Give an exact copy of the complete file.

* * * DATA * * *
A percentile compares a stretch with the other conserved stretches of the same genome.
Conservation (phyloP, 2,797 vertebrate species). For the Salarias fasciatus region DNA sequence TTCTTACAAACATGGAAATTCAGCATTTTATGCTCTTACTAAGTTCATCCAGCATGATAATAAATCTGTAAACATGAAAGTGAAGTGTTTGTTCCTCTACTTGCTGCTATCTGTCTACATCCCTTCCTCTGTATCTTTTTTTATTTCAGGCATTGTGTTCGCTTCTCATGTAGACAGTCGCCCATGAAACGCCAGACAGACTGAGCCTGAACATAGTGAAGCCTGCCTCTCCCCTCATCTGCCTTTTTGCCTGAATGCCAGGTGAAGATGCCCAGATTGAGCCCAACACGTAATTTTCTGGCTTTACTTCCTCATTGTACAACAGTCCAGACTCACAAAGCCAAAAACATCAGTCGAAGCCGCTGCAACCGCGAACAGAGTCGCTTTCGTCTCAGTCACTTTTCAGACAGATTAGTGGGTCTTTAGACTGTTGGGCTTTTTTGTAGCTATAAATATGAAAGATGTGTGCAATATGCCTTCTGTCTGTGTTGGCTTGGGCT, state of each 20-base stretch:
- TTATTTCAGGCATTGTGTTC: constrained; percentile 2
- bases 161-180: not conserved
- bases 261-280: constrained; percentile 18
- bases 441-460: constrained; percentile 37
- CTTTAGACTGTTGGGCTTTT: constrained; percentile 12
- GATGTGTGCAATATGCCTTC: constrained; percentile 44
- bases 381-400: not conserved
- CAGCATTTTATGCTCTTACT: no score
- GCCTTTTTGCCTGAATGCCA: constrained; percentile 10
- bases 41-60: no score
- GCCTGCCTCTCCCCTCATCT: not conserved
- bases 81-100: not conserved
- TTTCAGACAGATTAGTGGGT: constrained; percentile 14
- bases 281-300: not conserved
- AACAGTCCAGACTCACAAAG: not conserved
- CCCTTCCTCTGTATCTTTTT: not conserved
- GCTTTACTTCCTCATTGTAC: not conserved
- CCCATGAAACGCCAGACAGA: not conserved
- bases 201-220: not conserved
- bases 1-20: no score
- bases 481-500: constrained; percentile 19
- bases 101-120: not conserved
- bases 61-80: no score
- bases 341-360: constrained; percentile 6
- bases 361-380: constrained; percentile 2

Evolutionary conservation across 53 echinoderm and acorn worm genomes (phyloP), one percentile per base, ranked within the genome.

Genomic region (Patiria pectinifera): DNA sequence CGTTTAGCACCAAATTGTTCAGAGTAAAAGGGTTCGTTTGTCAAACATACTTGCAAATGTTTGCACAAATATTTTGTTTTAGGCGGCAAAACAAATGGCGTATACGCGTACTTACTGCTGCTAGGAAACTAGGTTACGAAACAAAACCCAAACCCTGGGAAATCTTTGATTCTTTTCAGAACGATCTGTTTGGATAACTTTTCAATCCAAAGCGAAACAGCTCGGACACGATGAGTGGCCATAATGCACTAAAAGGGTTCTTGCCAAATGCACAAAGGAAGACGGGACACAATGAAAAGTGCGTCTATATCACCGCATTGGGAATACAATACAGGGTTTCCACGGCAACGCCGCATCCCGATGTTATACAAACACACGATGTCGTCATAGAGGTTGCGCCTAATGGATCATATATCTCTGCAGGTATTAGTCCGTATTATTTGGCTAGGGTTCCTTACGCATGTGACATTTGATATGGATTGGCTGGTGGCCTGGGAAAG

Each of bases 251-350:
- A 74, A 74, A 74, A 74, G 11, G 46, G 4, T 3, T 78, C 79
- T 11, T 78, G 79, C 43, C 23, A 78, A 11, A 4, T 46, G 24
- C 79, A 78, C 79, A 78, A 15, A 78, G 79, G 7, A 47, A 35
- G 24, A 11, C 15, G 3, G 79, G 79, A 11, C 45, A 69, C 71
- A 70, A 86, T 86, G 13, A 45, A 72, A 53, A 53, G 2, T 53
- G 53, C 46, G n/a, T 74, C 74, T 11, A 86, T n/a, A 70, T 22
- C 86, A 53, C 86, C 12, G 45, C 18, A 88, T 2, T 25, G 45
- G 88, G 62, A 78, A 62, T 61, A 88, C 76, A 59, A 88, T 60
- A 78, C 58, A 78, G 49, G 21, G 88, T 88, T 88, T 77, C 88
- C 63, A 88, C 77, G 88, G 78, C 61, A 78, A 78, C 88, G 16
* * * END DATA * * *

A percentile compares a stretch with the other conserved stretches of the same genome.
Conservation (phyloP, 2,797 vertebrate species). For the Salarias fasciatus region DNA sequence TTCTTACAAACATGGAAATTCAGCATTTTATGCTCTTACTAAGTTCATCCAGCATGATAATAAATCTGTAAACATGAAAGTGAAGTGTTTGTTCCTCTACTTGCTGCTATCTGTCTACATCCCTTCCTCTGTATCTTTTTTTATTTCAGGCATTGTGTTCGCTTCTCATGTAGACAGTCGCCCATGAAACGCCAGACAGACTGAGCCTGAACATAGTGAAGCCTGCCTCTCCCCTCATCTGCCTTTTTGCCTGAATGCCAGGTGAAGATGCCCAGATTGAGCCCAACACGTAATTTTCTGGCTTTACTTCCTCATTGTACAACAGTCCAGACTCACAAAGCCAAAAACATCAGTCGAAGCCGCTGCAACCGCGAACAGAGTCGCTTTCGTCTCAGTCACTTTTCAGACAGATTAGTGGGTCTTTAGACTGTTGGGCTTTTTTGTAGCTATAAATATGAAAGATGTGTGCAATATGCCTTCTGTCTGTGTTGGCTTGGGCT, state of each 20-base stretch:
- TTATTTCAGGCATTGTGTTC: constrained; percentile 2
- bases 161-180: not conserved
- bases 261-280: constrained; percentile 18
- bases 441-460: constrained; percentile 37
- CTTTAGACTGTTGGGCTTTT: constrained; percentile 12
- GATGTGTGCAATATGCCTTC: constrained; percentile 44
- bases 381-400: not conserved
- CAGCATTTTATGCTCTTACT: no score
- GCCTTTTTGCCTGAATGCCA: constrained; percentile 10
- bases 41-60: no score
- GCCTGCCTCTCCCCTCATCT: not conserved
- bases 81-100: not conserved
- TTTCAGACAGATTAGTGGGT: constrained; percentile 14
- bases 281-300: not conserved
- AACAGTCCAGACTCACAAAG: not conserved
- CCCTTCCTCTGTATCTTTTT: not conserved
- GCTTTACTTCCTCATTGTAC: not conserved
- CCCATGAAACGCCAGACAGA: not conserved
- bases 201-220: not conserved
- bases 1-20: no score
- bases 481-500: constrained; percentile 19
- bases 101-120: not conserved
- bases 61-80: no score
- bases 341-360: constrained; percentile 6
- bases 361-380: constrained; percentile 2

Evolutionary conservation across 53 echinoderm and acorn worm genomes (phyloP), one percentile per base, ranked within the genome.

Genomic region (Patiria pectinifera): DNA sequence CGTTTAGCACCAAATTGTTCAGAGTAAAAGGGTTCGTTTGTCAAACATACTTGCAAATGTTTGCACAAATATTTTGTTTTAGGCGGCAAAACAAATGGCGTATACGCGTACTTACTGCTGCTAGGAAACTAGGTTACGAAACAAAACCCAAACCCTGGGAAATCTTTGATTCTTTTCAGAACGATCTGTTTGGATAACTTTTCAATCCAAAGCGAAACAGCTCGGACACGATGAGTGGCCATAATGCACTAAAAGGGTTCTTGCCAAATGCACAAAGGAAGACGGGACACAATGAAAAGTGCGTCTATATCACCGCATTGGGAATACAATACAGGGTTTCCACGGCAACGCCGCATCCCGATGTTATACAAACACACGATGTCGTCATAGAGGTTGCGCCTAATGGATCATATATCTCTGCAGGTATTAGTCCGTATTATTTGGCTAGGGTTCCTTACGCATGTGACATTTGATATGGATTGGCTGGTGGCCTGGGAAAG

Each of bases 251-350:
- A 74, A 74, A 74, A 74, G 11, G 46, G 4, T 3, T 78, C 79
- T 11, T 78, G 79, C 43, C 23, A 78, A 11, A 4, T 46, G 24
- C 79, A 78, C 79, A 78, A 15, A 78, G 79, G 7, A 47, A 35
- G 24, A 11, C 15, G 3, G 79, G 79, A 11, C 45, A 69, C 71
- A 70, A 86, T 86, G 13, A 45, A 72, A 53, A 53, G 2, T 53
- G 53, C 46, G n/a, T 74, C 74, T 11, A 86, T n/a, A 70, T 22
- C 86, A 53, C 86, C 12, G 45, C 18, A 88, T 2, T 25, G 45
- G 88, G 62, A 78, A 62, T 61, A 88, C 76, A 59, A 88, T 60
- A 78, C 58, A 78, G 49, G 21, G 88, T 88, T 88, T 77, C 88
- C 63, A 88, C 77, G 88, G 78, C 61, A 78, A 78, C 88, G 16